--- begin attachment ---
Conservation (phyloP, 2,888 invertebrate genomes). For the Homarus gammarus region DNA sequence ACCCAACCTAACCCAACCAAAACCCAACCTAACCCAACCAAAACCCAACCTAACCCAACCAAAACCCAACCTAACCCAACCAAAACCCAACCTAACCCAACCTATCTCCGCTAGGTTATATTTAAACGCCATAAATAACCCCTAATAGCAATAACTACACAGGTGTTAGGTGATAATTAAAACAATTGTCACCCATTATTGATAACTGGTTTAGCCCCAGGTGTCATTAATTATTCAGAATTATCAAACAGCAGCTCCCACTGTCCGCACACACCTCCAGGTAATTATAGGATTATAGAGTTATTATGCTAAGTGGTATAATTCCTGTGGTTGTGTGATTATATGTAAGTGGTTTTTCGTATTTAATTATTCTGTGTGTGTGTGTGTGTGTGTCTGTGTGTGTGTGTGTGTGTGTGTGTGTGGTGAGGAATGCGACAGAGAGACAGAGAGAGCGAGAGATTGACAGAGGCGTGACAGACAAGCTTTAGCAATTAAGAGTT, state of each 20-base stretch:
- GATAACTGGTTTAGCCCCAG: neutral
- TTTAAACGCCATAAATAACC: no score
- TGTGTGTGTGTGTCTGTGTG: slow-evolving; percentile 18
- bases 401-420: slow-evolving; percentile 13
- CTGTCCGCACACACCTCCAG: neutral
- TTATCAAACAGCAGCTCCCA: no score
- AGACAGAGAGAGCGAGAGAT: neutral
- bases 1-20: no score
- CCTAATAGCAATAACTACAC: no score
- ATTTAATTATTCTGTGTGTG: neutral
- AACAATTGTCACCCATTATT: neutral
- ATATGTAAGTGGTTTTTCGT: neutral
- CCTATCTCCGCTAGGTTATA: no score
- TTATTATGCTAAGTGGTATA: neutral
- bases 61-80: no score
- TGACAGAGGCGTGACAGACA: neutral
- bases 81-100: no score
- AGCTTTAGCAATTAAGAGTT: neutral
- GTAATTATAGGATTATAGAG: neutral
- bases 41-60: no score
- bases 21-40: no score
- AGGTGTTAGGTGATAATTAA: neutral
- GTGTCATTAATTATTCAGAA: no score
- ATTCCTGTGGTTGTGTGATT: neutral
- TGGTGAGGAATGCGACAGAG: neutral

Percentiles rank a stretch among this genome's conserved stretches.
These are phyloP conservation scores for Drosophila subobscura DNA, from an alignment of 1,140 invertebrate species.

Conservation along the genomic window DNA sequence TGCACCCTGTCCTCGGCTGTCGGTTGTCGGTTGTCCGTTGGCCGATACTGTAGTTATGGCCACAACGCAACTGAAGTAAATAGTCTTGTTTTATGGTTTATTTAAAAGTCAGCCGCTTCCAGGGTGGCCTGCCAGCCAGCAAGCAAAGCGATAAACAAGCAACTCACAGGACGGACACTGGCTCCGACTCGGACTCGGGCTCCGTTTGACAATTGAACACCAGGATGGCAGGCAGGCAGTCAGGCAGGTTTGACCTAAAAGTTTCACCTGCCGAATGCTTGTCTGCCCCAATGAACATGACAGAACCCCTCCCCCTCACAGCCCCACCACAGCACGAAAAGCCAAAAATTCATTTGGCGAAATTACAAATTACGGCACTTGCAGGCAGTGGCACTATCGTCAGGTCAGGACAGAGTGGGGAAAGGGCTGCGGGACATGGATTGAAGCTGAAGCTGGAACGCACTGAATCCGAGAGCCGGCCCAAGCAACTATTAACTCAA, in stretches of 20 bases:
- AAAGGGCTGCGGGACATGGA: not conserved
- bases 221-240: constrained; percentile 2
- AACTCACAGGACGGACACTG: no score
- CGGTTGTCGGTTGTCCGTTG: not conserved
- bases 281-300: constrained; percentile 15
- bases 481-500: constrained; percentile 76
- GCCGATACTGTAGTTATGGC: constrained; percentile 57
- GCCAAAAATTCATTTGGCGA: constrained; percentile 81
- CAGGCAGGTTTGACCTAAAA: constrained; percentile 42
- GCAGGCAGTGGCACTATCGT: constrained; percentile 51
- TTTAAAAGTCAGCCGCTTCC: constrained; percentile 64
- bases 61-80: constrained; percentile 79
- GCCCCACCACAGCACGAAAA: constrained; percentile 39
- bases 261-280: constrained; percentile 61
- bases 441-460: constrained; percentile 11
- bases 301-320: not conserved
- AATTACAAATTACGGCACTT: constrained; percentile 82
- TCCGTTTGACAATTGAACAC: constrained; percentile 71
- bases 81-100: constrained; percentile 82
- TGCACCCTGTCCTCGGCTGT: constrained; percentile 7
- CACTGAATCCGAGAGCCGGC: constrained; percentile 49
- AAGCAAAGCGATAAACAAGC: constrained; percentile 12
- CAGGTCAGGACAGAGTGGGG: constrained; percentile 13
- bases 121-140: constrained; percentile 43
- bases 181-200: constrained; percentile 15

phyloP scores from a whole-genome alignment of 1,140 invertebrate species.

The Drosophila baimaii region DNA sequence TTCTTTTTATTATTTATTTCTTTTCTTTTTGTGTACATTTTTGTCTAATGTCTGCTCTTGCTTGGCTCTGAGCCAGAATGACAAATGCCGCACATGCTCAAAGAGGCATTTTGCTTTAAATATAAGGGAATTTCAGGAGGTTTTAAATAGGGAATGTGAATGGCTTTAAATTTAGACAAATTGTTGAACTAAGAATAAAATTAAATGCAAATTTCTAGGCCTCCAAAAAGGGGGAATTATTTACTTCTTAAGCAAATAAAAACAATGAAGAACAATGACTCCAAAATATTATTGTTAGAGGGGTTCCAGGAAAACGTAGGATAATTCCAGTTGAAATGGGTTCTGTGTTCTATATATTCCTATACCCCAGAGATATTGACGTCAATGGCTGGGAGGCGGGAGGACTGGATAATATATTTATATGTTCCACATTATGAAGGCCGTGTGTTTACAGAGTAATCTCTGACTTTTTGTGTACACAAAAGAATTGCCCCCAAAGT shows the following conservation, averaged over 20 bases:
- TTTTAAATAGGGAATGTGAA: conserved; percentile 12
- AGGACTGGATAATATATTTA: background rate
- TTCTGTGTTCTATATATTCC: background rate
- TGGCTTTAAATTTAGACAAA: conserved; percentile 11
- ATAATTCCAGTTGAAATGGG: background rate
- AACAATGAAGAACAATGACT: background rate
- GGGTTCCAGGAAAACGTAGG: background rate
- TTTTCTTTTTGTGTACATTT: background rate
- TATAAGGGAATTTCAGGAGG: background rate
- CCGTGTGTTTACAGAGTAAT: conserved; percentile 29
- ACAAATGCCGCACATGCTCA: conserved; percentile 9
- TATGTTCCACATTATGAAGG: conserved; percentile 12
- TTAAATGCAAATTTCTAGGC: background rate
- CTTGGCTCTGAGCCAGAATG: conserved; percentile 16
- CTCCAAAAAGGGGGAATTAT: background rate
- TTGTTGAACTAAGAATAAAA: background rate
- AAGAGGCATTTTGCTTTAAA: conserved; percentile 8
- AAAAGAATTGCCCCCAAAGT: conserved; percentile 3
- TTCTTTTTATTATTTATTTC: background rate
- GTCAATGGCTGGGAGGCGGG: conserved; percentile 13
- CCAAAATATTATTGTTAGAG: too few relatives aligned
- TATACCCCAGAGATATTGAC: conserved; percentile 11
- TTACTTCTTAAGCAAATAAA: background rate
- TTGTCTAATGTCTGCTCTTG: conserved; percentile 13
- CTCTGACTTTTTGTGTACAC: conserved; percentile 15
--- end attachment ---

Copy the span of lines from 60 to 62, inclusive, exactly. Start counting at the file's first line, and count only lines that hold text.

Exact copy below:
- TGGCTTTAAATTTAGACAAA: conserved; percentile 11
- ATAATTCCAGTTGAAATGGG: background rate
- AACAATGAAGAACAATGACT: background rate